In Rio, slowly but surely, things are getting better with the UPPs and favelas are becoming more and more like regular communities.
One of the reasons is the overall rise in living standards. Companies are realising the people there have money and are opening businesses.
It’s easy to imagine that favelas are just poverty but most people there have televisions, CD players, fridges and even washing machines, according to recent data.
Now, companies like McDonalds, Bobs, Deplá, Casas Bahia and other multinationals are opening branches in favelas or poor communities to take advantage of that general rise in well-being.
Since President Lula took office in 2003, some 24 million Brazilians have been sprung from absolute poverty and 31 million have progressed into the middle class, according to the government’s own figures.
The Spanish bank is one of several firms looking to the future. The Complexo de Alemão branch is small, but it is a seed.
The people I spoke with at Santander were quite clear. This is a test. If it goes well, more favelas will have their own banks.
“We can’t leave these people outside the market,” Eduardo Campos, Santander’s regional superintendent, told me. “I won’t say we don’t have plans for other areas, but we want to learn here first before expanding into other communities. We know the size, the national potential.”
As I’ve talked about in previous posts, I’ve been doing a lot for Monocle magazine recently. My latest piece is here for their Monocolumn, the magazine’s daily postcard from somewhere in the world.
I wrote on São Paulo and the almost biblical rains that have pounded the city over the last few months.
The statistics tell their own story. The second half of 2009 was the rainiest six-month period in the city’s history. The months of January and December were second and third on the rainiest month list, drowned out only by December 1947. Rainfall in December was 77 % above the monthly average; rainfall in January was 87 % above the norm. It has rained in São Paulo on every one of the last 47 days.
The reasons are both natural and man-made. El Niño has warmed waters in the Pacific, and warmer waters are also circulating on the Atlantic side of the country. That has increased humidity. Warm fronts of humid air from Amazonia are also a factor.
And even more than most big cities, São Paulo is concretesville. It never ceases to amaze me how Brazilian architects have taken the greenest country on the planet and made it grey, Oscar Niemeyer being the biggest culprit among them (but more on that another time).
In São Paulo, there are few trees and fewer lawns. Plants can absorb up to 20 percent of rainfall, easing the burden on the drainage systems. In Sampa, the water falls on concrete and runs into drains that are often clogged and into rivers that can’t cope.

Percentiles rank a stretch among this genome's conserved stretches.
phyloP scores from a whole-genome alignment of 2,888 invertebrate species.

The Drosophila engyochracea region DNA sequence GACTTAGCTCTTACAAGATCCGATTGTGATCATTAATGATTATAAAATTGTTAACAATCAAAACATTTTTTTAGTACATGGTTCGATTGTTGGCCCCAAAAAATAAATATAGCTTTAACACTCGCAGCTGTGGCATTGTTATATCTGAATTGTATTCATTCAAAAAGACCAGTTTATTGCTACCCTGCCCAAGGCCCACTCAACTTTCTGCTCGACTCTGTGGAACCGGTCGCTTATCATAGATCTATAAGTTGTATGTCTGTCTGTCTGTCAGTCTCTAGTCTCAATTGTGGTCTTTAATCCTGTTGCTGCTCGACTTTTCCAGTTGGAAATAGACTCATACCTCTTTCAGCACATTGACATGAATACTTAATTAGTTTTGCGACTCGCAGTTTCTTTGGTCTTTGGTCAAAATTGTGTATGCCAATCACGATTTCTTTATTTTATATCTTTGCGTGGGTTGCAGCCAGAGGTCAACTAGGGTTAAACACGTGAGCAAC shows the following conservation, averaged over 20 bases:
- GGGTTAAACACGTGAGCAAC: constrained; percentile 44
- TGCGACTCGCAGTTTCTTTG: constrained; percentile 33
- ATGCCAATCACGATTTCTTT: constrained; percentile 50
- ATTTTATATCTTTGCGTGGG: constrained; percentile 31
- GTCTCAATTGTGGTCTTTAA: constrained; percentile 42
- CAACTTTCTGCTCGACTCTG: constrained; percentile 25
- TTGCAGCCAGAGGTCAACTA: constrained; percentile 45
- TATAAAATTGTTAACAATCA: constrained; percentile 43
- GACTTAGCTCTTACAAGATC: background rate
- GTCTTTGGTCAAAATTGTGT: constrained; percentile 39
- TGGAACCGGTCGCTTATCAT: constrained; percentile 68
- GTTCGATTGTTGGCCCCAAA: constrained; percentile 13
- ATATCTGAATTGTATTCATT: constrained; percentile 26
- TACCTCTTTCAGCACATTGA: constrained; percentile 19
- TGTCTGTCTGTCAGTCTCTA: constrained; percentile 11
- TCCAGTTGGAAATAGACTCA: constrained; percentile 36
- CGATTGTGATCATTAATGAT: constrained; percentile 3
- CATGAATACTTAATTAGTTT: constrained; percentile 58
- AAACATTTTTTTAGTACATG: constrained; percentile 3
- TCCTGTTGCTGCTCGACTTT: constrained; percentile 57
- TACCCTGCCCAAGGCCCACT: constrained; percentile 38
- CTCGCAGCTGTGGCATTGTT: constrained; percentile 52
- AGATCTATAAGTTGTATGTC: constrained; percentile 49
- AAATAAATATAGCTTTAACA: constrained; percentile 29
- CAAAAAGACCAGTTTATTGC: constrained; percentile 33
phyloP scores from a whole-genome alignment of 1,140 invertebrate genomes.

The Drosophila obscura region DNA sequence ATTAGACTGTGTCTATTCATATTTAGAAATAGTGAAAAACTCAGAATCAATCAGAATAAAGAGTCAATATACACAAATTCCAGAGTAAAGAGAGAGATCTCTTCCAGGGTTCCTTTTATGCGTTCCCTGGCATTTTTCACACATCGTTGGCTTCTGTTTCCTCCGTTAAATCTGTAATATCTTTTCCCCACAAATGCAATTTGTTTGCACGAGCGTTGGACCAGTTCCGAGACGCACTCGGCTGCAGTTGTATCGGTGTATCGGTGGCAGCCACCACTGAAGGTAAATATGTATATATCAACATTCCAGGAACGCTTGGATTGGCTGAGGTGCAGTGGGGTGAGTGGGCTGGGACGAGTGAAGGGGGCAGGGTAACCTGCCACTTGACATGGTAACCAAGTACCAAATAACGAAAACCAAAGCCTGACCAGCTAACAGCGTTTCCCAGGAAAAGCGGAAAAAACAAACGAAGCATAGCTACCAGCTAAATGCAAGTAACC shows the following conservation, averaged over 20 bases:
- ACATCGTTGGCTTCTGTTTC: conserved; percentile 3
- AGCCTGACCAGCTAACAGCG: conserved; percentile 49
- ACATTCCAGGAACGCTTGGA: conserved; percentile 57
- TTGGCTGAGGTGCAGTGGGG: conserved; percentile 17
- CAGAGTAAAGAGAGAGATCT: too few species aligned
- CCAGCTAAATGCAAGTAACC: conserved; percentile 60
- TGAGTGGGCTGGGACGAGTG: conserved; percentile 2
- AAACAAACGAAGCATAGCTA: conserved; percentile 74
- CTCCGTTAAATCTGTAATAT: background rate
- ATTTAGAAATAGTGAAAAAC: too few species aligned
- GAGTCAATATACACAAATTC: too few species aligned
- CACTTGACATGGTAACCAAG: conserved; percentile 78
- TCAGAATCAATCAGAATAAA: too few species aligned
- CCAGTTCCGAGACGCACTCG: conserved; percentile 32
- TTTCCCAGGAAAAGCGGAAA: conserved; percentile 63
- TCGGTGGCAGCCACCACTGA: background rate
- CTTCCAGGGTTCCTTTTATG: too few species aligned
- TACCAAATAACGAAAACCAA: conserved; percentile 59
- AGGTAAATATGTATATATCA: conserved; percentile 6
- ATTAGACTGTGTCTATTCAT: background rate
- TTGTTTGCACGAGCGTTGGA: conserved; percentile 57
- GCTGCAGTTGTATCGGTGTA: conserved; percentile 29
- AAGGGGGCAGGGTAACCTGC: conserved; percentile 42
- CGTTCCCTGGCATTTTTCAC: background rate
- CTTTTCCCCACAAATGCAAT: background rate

Even the marginals Tietê and Pinheiros, the vast rivers turned fetid canals that split great swathes of the city have burst their banks, flooding railways and roads and leaving commuters stranded.
My story concentrates on Jardim Romano, a poor neighbourhood in the far north of the city, parts of which have been under water for two months. These brilliant photos from the Estado de São Paulo newspaper blog are worth many thousands of words.
The Christian Science Monitor newspaper has a great section on its web site called People Making a Difference. It features – funnily enough – people who make a difference.
They can be crusading Thai human rights workers, former African models building orphanages in Liberia, or Haitians running education programs in rural slums. In short, anyone doing good.
I wrote this piece for this week’s paper about Maria Teresa Leal and COOPA-ROCA, the seamstresses cooperative based in the Rio favela of Rocinha.
I’ve known Leal for years and written about her many times, first for the Scotland on Sunday back at the turn of the decade and then here for the Monitor in 2001, amongst others. Some of these pieces can be found on the COOPA-ROCA web site.
Some hard core elements in US journalism say journalists shouldn’t become too friendly with their sources and I agree – if you’re covering those source on a daily basis. But as a correspondent, my relationship with sources is more intermittent and more informal and I consider Leal a close friend.
When you arrive alone in a new country it is hard to meet new people and one of the best ways is through work. I wrote about Tete, as everyone calls her, after hearing of her project in the favela and we became friends.
I always take the opportunity to write about her and COOPA-ROCA, which helps poor and disadvantaged women in one of Rio’s largest shanties, because I think it is worthy. I’ll write a short piece on them for Monocle magazine in the coming weeks.
Leal has made a huge difference to the lives of many people in Rocinha, both financially and psychologically. Many of the women told me they feel much more confident and assured because they have real jobs, with real responsibilities and real salaries. They can work from home, and thus take care of their kids, and because it is piece work, they can set their own pace.
I can’t find a specific page for the People Making a Difference section but the stories come up if you put PMAD into the search box at the Monitor website.